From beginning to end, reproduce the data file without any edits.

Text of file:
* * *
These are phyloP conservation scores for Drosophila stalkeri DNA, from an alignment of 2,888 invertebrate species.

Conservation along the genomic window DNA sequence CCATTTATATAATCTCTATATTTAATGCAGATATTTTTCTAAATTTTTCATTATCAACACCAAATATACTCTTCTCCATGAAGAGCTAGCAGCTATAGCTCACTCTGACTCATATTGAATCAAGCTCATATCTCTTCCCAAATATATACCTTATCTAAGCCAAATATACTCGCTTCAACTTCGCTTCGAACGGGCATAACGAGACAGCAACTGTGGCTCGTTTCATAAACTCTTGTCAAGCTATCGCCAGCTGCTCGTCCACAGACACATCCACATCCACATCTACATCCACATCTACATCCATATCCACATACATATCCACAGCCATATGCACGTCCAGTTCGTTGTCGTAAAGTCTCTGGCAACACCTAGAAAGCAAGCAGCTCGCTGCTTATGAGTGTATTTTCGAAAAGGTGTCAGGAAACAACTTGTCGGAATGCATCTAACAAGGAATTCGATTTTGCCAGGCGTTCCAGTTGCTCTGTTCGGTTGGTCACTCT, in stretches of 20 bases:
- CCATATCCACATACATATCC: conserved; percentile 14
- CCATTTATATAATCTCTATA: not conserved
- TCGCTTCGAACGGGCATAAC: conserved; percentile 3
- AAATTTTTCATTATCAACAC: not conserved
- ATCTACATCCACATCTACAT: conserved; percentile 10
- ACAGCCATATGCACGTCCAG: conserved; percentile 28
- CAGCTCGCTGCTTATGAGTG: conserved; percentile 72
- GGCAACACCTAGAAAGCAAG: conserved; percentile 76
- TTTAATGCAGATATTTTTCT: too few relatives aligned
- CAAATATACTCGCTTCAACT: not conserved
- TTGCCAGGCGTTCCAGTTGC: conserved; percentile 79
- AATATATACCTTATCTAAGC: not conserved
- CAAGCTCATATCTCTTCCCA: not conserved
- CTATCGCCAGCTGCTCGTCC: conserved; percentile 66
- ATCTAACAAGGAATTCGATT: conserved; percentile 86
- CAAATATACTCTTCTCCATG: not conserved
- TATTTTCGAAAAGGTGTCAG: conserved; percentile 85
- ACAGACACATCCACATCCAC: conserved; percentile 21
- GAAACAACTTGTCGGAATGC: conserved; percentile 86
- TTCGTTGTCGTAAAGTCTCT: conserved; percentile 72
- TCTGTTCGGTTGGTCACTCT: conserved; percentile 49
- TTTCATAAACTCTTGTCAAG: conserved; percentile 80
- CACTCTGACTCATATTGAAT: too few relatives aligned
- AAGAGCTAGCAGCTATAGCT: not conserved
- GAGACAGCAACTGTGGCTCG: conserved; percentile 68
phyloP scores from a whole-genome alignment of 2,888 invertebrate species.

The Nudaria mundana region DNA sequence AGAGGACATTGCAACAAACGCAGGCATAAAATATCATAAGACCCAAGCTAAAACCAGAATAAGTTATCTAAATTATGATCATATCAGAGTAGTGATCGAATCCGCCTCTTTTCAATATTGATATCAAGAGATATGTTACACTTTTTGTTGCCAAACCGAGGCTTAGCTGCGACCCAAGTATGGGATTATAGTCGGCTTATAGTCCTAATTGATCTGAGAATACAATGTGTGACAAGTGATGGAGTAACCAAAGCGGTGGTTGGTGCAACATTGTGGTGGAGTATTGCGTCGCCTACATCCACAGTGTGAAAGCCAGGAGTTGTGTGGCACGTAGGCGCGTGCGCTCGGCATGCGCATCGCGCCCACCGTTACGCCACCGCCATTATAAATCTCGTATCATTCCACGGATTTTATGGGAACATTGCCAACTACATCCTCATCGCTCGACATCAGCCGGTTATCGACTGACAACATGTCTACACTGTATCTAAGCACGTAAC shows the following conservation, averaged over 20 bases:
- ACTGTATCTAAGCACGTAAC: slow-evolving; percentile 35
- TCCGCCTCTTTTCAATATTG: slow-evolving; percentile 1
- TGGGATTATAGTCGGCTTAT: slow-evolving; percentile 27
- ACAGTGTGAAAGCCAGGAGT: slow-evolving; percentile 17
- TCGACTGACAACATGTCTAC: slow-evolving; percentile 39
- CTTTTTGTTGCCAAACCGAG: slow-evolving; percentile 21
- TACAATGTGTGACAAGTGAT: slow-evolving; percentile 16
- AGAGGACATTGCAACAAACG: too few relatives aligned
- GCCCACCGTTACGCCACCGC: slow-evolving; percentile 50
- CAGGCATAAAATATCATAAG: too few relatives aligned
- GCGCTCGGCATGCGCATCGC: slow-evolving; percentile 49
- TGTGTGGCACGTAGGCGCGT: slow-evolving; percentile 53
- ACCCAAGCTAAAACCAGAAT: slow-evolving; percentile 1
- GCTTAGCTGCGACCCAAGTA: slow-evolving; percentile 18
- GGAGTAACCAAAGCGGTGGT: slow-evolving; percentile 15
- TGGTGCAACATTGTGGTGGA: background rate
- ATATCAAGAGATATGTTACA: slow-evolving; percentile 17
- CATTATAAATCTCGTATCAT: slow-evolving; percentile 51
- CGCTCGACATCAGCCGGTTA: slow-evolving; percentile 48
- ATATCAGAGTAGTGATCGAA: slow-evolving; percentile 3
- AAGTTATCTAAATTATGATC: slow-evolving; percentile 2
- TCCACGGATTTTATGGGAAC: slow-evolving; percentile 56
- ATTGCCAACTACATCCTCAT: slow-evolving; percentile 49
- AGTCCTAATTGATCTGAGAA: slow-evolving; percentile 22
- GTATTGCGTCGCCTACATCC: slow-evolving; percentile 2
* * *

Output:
These are phyloP conservation scores for Drosophila stalkeri DNA, from an alignment of 2,888 invertebrate species.

Conservation along the genomic window DNA sequence CCATTTATATAATCTCTATATTTAATGCAGATATTTTTCTAAATTTTTCATTATCAACACCAAATATACTCTTCTCCATGAAGAGCTAGCAGCTATAGCTCACTCTGACTCATATTGAATCAAGCTCATATCTCTTCCCAAATATATACCTTATCTAAGCCAAATATACTCGCTTCAACTTCGCTTCGAACGGGCATAACGAGACAGCAACTGTGGCTCGTTTCATAAACTCTTGTCAAGCTATCGCCAGCTGCTCGTCCACAGACACATCCACATCCACATCTACATCCACATCTACATCCATATCCACATACATATCCACAGCCATATGCACGTCCAGTTCGTTGTCGTAAAGTCTCTGGCAACACCTAGAAAGCAAGCAGCTCGCTGCTTATGAGTGTATTTTCGAAAAGGTGTCAGGAAACAACTTGTCGGAATGCATCTAACAAGGAATTCGATTTTGCCAGGCGTTCCAGTTGCTCTGTTCGGTTGGTCACTCT, in stretches of 20 bases:
- CCATATCCACATACATATCC: conserved; percentile 14
- CCATTTATATAATCTCTATA: not conserved
- TCGCTTCGAACGGGCATAAC: conserved; percentile 3
- AAATTTTTCATTATCAACAC: not conserved
- ATCTACATCCACATCTACAT: conserved; percentile 10
- ACAGCCATATGCACGTCCAG: conserved; percentile 28
- CAGCTCGCTGCTTATGAGTG: conserved; percentile 72
- GGCAACACCTAGAAAGCAAG: conserved; percentile 76
- TTTAATGCAGATATTTTTCT: too few relatives aligned
- CAAATATACTCGCTTCAACT: not conserved
- TTGCCAGGCGTTCCAGTTGC: conserved; percentile 79
- AATATATACCTTATCTAAGC: not conserved
- CAAGCTCATATCTCTTCCCA: not conserved
- CTATCGCCAGCTGCTCGTCC: conserved; percentile 66
- ATCTAACAAGGAATTCGATT: conserved; percentile 86
- CAAATATACTCTTCTCCATG: not conserved
- TATTTTCGAAAAGGTGTCAG: conserved; percentile 85
- ACAGACACATCCACATCCAC: conserved; percentile 21
- GAAACAACTTGTCGGAATGC: conserved; percentile 86
- TTCGTTGTCGTAAAGTCTCT: conserved; percentile 72
- TCTGTTCGGTTGGTCACTCT: conserved; percentile 49
- TTTCATAAACTCTTGTCAAG: conserved; percentile 80
- CACTCTGACTCATATTGAAT: too few relatives aligned
- AAGAGCTAGCAGCTATAGCT: not conserved
- GAGACAGCAACTGTGGCTCG: conserved; percentile 68
phyloP scores from a whole-genome alignment of 2,888 invertebrate species.

The Nudaria mundana region DNA sequence AGAGGACATTGCAACAAACGCAGGCATAAAATATCATAAGACCCAAGCTAAAACCAGAATAAGTTATCTAAATTATGATCATATCAGAGTAGTGATCGAATCCGCCTCTTTTCAATATTGATATCAAGAGATATGTTACACTTTTTGTTGCCAAACCGAGGCTTAGCTGCGACCCAAGTATGGGATTATAGTCGGCTTATAGTCCTAATTGATCTGAGAATACAATGTGTGACAAGTGATGGAGTAACCAAAGCGGTGGTTGGTGCAACATTGTGGTGGAGTATTGCGTCGCCTACATCCACAGTGTGAAAGCCAGGAGTTGTGTGGCACGTAGGCGCGTGCGCTCGGCATGCGCATCGCGCCCACCGTTACGCCACCGCCATTATAAATCTCGTATCATTCCACGGATTTTATGGGAACATTGCCAACTACATCCTCATCGCTCGACATCAGCCGGTTATCGACTGACAACATGTCTACACTGTATCTAAGCACGTAAC shows the following conservation, averaged over 20 bases:
- ACTGTATCTAAGCACGTAAC: slow-evolving; percentile 35
- TCCGCCTCTTTTCAATATTG: slow-evolving; percentile 1
- TGGGATTATAGTCGGCTTAT: slow-evolving; percentile 27
- ACAGTGTGAAAGCCAGGAGT: slow-evolving; percentile 17
- TCGACTGACAACATGTCTAC: slow-evolving; percentile 39
- CTTTTTGTTGCCAAACCGAG: slow-evolving; percentile 21
- TACAATGTGTGACAAGTGAT: slow-evolving; percentile 16
- AGAGGACATTGCAACAAACG: too few relatives aligned
- GCCCACCGTTACGCCACCGC: slow-evolving; percentile 50
- CAGGCATAAAATATCATAAG: too few relatives aligned
- GCGCTCGGCATGCGCATCGC: slow-evolving; percentile 49
- TGTGTGGCACGTAGGCGCGT: slow-evolving; percentile 53
- ACCCAAGCTAAAACCAGAAT: slow-evolving; percentile 1
- GCTTAGCTGCGACCCAAGTA: slow-evolving; percentile 18
- GGAGTAACCAAAGCGGTGGT: slow-evolving; percentile 15
- TGGTGCAACATTGTGGTGGA: background rate
- ATATCAAGAGATATGTTACA: slow-evolving; percentile 17
- CATTATAAATCTCGTATCAT: slow-evolving; percentile 51
- CGCTCGACATCAGCCGGTTA: slow-evolving; percentile 48
- ATATCAGAGTAGTGATCGAA: slow-evolving; percentile 3
- AAGTTATCTAAATTATGATC: slow-evolving; percentile 2
- TCCACGGATTTTATGGGAAC: slow-evolving; percentile 56
- ATTGCCAACTACATCCTCAT: slow-evolving; percentile 49
- AGTCCTAATTGATCTGAGAA: slow-evolving; percentile 22
- GTATTGCGTCGCCTACATCC: slow-evolving; percentile 2